Infusion
Nursing Notes
By Nufactor

Infusion Nursing Notes by Nufactor provides education, resources and support to promote successful patient therapy within the infusion nursing community.

Managing IVIG-Related Side Effects

Intravenous Immune Globulin (IVIG) infusions are generally well tolerated. Most associated side effects are mild and managed with multiple approaches which may include pre-medication, clinical consultation providing education on what to expect with infusion, ongoing monitoring of infusions, and modifications to the individualized patient infusion protocol if side effects occur. [More]

Management of SCIG Side effects

The greatest advantage of subcutaneous immunoglobulin (SCIG) is that it provides the patient with autonomy, which helps them feel empowered to live a normal life. Nurses are responsible for teaching patients how to manage the expected side effects. Most patients do not require premeds; if they are ordered, advise your patient to be compliant with them. Always ensure the anaphylaxis kit is readily available for each infusion regardless of past tolerability. It should consist of a double pack epinephrine autoinjector and oral Benadryl. Please instruct the patient how to use it properly before leaving their home. [More]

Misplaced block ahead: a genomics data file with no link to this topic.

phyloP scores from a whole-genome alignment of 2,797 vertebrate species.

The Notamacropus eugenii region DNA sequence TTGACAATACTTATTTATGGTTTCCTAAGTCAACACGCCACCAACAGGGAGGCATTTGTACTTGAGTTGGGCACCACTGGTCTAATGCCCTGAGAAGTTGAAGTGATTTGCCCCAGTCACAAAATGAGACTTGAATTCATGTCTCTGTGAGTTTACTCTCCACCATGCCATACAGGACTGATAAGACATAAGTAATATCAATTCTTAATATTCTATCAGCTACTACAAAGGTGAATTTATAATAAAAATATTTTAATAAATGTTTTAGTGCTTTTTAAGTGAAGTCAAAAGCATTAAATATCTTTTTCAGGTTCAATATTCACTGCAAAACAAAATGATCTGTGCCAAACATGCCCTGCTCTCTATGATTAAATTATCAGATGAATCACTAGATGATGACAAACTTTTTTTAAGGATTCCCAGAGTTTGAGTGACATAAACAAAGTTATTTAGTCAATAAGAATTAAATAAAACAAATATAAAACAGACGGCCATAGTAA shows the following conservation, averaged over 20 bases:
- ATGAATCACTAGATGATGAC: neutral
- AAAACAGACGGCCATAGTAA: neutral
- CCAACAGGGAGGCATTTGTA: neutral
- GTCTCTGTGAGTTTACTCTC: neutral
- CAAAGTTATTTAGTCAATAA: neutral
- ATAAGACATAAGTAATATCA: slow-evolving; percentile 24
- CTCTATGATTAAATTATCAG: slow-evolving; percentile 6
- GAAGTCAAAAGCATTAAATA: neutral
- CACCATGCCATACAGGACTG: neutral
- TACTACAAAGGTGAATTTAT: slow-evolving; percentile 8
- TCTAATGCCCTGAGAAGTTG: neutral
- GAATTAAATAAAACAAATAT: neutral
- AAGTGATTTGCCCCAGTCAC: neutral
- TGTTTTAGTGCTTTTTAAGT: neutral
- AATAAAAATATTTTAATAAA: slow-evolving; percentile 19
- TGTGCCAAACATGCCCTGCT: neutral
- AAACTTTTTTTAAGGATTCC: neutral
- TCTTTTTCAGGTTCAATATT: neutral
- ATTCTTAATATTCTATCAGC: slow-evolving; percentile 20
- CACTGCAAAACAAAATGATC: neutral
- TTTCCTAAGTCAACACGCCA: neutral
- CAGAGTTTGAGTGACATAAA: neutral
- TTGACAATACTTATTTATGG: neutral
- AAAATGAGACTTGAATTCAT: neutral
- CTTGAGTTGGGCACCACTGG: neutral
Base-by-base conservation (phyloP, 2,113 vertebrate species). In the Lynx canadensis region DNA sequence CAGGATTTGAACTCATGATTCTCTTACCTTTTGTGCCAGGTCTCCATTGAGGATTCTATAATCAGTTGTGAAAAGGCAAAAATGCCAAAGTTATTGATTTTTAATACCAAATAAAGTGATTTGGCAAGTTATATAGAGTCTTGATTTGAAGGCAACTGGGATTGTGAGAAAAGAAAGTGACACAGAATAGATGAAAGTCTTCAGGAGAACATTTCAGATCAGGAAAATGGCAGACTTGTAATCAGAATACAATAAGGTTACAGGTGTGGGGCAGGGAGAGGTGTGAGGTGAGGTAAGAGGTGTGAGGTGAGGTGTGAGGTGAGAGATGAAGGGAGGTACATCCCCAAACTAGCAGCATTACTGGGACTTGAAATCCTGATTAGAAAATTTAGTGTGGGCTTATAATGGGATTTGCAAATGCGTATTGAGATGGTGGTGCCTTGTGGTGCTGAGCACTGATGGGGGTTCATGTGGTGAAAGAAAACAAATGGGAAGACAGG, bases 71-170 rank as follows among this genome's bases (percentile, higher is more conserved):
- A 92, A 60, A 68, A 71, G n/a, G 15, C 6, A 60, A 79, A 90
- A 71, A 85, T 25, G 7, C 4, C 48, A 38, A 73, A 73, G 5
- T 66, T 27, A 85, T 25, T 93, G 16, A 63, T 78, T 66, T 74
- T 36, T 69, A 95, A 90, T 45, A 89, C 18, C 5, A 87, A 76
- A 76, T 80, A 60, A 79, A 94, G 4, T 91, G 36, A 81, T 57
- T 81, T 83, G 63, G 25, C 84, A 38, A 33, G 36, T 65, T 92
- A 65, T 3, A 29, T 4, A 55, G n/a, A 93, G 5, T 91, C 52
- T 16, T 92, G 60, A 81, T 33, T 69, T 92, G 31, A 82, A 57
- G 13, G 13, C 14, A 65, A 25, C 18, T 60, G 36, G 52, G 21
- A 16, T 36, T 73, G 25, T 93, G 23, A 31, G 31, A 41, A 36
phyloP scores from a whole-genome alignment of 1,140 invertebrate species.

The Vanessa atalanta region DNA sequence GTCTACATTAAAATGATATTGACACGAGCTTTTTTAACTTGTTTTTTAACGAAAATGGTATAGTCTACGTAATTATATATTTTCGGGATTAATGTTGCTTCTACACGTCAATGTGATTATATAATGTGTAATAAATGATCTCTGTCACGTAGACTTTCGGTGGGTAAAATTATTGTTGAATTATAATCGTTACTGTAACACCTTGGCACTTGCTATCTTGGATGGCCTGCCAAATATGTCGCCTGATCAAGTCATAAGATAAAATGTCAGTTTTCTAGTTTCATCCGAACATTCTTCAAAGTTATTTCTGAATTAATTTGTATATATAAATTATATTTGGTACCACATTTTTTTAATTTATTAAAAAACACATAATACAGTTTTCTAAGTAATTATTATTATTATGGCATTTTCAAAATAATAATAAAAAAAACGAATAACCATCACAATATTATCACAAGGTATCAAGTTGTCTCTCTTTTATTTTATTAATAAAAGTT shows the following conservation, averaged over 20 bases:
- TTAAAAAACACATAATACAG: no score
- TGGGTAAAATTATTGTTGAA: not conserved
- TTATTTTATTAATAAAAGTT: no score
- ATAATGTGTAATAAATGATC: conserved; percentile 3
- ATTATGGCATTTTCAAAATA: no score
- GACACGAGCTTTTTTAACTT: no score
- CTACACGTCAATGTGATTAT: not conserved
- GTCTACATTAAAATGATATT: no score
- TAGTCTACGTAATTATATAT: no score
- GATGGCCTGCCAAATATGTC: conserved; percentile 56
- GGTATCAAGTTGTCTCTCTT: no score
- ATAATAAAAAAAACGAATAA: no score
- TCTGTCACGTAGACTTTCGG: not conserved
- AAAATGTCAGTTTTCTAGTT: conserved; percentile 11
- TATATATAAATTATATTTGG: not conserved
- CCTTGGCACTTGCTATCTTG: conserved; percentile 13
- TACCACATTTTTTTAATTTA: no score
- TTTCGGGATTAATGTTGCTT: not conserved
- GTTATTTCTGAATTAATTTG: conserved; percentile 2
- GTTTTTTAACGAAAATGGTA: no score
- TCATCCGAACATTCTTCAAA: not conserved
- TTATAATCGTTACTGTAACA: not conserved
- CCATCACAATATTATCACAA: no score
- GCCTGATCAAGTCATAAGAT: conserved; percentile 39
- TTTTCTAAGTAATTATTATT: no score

Pre-Medications Use, Side Effect Management & Intravenous Immune Globulin

By Joe DiStefano, RPh.

Intravenous immune globulin (IVIG) preparations are safe and effective treatments for a variety of medical conditions. Serious, but uncommon reactions occur, and include thromboembolic events, (e.g., pulmonary embolism, deep vein thrombosis, myocardial infarction, transient ischemic attack), renal dysfunction and acute renal failure. Mild to moderate side effects that occur during or after IVIG treatment are more common. These may include: headache, flushing, chills, myalgia, fatigue, low grade fever, changes in blood pressure and lower back pain. While many common side effects may be controlled by decreasing the IVIG infusion rate, administering physician-prescribed pre-medications can [More]